Tabuk is 2,200 feet above sea level. Standing high above sea level, the town of Tabuk enjoys an equitable climate. The climate in this area is mild in the summer when the average temperature reaches 29 degrees Celsius. During winter the average is 17 degrees Celsius although it can some times fall below zero. There is little rain in the area with an annual average of only 50 mm. Western, northwestern, and southwestern winds blow all year round.

Jazan

Jazan is located in southwestern Saudi Arabia, Jazan covers an area of 40,000 square kilometers and includes villages and cities. The city of Jazan is situated on the Red Sea coast. Attached to it are 100 islands, including the important island of Farasan. Jazan is the third most important seaport on the Red Sea.  The area's tourist landmarks include: Buqa'at Al Farar, Buqa'at Marouh, Buqa'at Heran, Al Meriah and Al Makhafa in addition to the Al Absiyah Fortress antiquities and the agricultural plateaus of Shat Al Sabaya.  The region's historical cities include: Asir city, Qalaat Abi Arish, Upper Jazan, Jabal Jahfan and Qalaat Alasilki, which was formerly the headquarters of Turkish rulers.  In ancient times, Jazan was known be the name of Almikhlaf Alsulimani. 

Jazan area consists of fertile plains, forests and mountains. The fertile plains, which extend behind the coastal swampland, have been created by the alluvial deposits brought down from the mountains by river and flood. The forest region (the Alhazoun district), which is also subject to flooding, consists of forest interspersed with some areas of rich pasture. The mountain region is part of the Al sarawat mountain range which constitutes the jagged backbone of the Arabian Peninsula. The highest peak in Jazan is the Fifa Mountain which rises 11,000 feet.


Jazan is one of the Kingdom's richest agricultural regions, remarkable for both the quality and variety of its agricultural produce. It is notable for its production of coffee beans, grain crops (barley, millet and wheat) and fruit (apples, bananas, grapes, lemons, mangoes, oranges, papayas, plums and tamarinds).  Last census of the province, conducted in 2004, has showed a count of 1,187,587 inhabitants.


Dammam

Dammam is about 400 km away from Riyadh. It is the capital of the Eastern region and a very important port. It was a separate small town but now it has become one big town, linking Al-Khobar and Al-Dhahran. Dammam is now a major commercial center. It is one of the nation's chief ports, serving as a major exporting point for petroleum and natural gas. Addammam was a small coastal community until the late 1930s, when it began to be developed as a port. Several large-scale residential and commercial building projects were undertaken here in the 1970s and early 1980s.  The port city is well connected by road, rail, and air with the rest of Saudi Arabia, as well as with its neighboring countries.  Apart from housing the main seat of the Eastern Province administration, Dammam is a major residential and commercial center.  University of Dammam, recently established, is continuing to be a minaret of education to its students and community.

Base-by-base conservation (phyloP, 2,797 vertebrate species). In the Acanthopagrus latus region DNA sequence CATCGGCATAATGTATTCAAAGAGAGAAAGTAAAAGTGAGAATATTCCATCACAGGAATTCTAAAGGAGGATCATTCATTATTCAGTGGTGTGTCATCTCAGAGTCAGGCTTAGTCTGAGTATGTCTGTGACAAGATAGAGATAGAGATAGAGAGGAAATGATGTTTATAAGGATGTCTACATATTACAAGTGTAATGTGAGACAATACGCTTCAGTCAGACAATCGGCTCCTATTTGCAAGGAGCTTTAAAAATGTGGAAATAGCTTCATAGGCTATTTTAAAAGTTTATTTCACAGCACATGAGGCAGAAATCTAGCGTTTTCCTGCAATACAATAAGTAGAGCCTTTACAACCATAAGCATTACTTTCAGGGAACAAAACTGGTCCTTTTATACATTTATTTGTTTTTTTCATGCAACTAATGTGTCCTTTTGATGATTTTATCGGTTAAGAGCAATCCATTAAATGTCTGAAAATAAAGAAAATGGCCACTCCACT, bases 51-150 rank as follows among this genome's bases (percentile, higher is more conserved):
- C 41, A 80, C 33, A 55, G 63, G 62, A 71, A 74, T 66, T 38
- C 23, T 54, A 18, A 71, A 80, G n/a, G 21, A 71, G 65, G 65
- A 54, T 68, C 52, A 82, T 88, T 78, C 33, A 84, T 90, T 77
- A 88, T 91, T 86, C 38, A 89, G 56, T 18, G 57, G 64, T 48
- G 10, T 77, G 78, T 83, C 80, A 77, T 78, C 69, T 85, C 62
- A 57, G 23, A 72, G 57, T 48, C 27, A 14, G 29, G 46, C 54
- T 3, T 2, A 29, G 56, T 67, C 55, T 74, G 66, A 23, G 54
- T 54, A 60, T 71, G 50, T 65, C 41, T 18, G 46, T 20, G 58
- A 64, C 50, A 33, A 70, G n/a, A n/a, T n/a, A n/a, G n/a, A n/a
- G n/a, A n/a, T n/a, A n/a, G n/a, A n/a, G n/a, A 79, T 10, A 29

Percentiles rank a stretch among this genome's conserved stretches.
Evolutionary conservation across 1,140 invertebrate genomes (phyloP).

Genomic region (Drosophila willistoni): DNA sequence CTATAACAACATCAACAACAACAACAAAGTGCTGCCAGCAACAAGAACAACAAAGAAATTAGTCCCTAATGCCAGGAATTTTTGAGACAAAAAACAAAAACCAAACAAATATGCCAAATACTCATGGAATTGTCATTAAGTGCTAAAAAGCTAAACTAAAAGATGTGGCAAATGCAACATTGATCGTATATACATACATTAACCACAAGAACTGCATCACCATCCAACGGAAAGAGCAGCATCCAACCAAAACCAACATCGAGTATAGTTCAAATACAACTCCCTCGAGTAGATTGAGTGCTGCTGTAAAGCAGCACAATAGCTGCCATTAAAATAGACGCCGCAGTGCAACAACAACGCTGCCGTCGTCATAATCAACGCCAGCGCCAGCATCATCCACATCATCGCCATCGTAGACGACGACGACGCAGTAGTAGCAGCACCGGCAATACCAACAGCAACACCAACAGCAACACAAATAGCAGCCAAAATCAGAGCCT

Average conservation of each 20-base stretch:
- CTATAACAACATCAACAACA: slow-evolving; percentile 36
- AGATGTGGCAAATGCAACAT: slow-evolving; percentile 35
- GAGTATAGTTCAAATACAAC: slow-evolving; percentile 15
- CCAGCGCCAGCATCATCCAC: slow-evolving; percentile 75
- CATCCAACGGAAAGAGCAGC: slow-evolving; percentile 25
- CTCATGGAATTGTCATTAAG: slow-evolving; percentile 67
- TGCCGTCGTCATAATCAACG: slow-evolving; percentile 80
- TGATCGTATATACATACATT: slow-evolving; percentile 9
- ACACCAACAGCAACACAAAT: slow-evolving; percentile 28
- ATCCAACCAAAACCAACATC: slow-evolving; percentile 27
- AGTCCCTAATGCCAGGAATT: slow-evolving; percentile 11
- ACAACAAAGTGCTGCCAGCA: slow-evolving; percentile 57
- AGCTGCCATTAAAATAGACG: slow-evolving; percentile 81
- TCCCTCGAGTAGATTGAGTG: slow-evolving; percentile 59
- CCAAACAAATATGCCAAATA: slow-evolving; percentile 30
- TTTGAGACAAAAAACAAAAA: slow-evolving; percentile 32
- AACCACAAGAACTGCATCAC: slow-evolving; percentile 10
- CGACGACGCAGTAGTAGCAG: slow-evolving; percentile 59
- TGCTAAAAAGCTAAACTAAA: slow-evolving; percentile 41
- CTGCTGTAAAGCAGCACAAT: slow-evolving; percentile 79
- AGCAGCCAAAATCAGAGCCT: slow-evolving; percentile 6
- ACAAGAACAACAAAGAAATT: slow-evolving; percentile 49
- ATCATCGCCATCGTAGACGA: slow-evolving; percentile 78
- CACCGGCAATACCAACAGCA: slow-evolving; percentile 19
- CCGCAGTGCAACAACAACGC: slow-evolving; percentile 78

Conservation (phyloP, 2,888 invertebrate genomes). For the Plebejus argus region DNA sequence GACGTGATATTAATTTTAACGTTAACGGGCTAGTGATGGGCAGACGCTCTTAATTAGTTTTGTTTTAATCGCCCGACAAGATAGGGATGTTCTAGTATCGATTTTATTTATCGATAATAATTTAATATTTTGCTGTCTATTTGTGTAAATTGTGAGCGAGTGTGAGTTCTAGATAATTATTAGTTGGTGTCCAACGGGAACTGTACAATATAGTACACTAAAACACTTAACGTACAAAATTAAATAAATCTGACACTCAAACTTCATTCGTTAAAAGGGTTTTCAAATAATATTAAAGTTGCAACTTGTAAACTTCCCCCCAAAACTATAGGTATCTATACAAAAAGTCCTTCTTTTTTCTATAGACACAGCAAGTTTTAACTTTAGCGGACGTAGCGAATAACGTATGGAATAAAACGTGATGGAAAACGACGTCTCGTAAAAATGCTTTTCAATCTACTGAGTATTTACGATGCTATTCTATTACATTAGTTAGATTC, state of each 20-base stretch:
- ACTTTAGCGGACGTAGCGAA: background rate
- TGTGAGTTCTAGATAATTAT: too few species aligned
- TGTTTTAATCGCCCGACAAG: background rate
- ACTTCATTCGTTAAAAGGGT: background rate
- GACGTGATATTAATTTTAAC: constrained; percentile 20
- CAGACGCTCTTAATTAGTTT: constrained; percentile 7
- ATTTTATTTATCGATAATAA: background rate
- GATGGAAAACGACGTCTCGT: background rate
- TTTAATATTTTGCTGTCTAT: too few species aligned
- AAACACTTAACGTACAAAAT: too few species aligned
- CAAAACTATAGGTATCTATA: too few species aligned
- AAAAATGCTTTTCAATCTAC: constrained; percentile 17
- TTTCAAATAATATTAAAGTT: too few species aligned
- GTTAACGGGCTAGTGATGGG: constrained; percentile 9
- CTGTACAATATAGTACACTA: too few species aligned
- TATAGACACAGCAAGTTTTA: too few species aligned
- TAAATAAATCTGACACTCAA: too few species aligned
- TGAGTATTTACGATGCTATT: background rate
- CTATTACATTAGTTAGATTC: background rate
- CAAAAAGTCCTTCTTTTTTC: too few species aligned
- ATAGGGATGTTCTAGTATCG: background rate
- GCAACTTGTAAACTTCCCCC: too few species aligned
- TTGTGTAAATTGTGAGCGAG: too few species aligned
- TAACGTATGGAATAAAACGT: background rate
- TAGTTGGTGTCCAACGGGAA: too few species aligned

Dammam retains the spirit of its past heritage, for which its local population is very proud. The Trading Port is reflective of a map of olden days. One well-maintained watch tower stands guard on King Saud Road as you pass from the City Center to Jubail highway. A typical conical structure, representing a glimpse of the past, is situated on the right corner of the bifurcating road leading to Saihat.



Skaka

Skaka, an oasis town, is located in Al Jouf region, north east of Al Jouf oasis. It lies on the old caravan route from the Meditarranean to the south of the Arabian peninsula. With the help of government investment to improve agriculture in the region, Sakaka has developed its agricultural production (predominantly dates and dairy produce).  On the northern edge of the town is the citadel of Qasr Za'abel. The citadel was built in the early 19th century and restored by the Saudi Government in 1994. It is remarkable for its irregular shape dictated by the contour of the hill on which it is built.

Arar

The town of Arar (Ar'ar) is the regional headquarters of the northern borders province. It has a watering station and a power station. It engages in a wide range of agricultural activities including the production of dates, other fruit, and vegetables; and the managing of livestock (camels, goats and sheep). Ar'ar is the crossing point for many of the Iraqi pilgrims entering the Kingdom to perform Hajj. Arar city population is about 164,823 . 

Najran

Najran lies in the south-west of the Kingdom. It is bounded by Yemen to the south; Al Silayel and Wadi Al-Dawasir to the north; Dhahran Al-Janoub and the Asir region to the west; and Oman in the east.  Although Najran has a desert climate, the heavy monsoon rains that fall in the spring, combined with its underground water reserves, produce fertile agricultural land. 

Originally Najran was a small trading town known as Abul Saud. In 1965, New Najran was established. The new town was provided by the Government with educational, health and civil defense facilities.  Of particular note has been the large scale tree-planting program, creating parks in Najran itself and in the surrounding villages.  Najran also boasts the largest water dam in the Kingdom, the Najran Valley Dam, with a storage capacity of 85 million cubic meters (3,000 million cubic feets).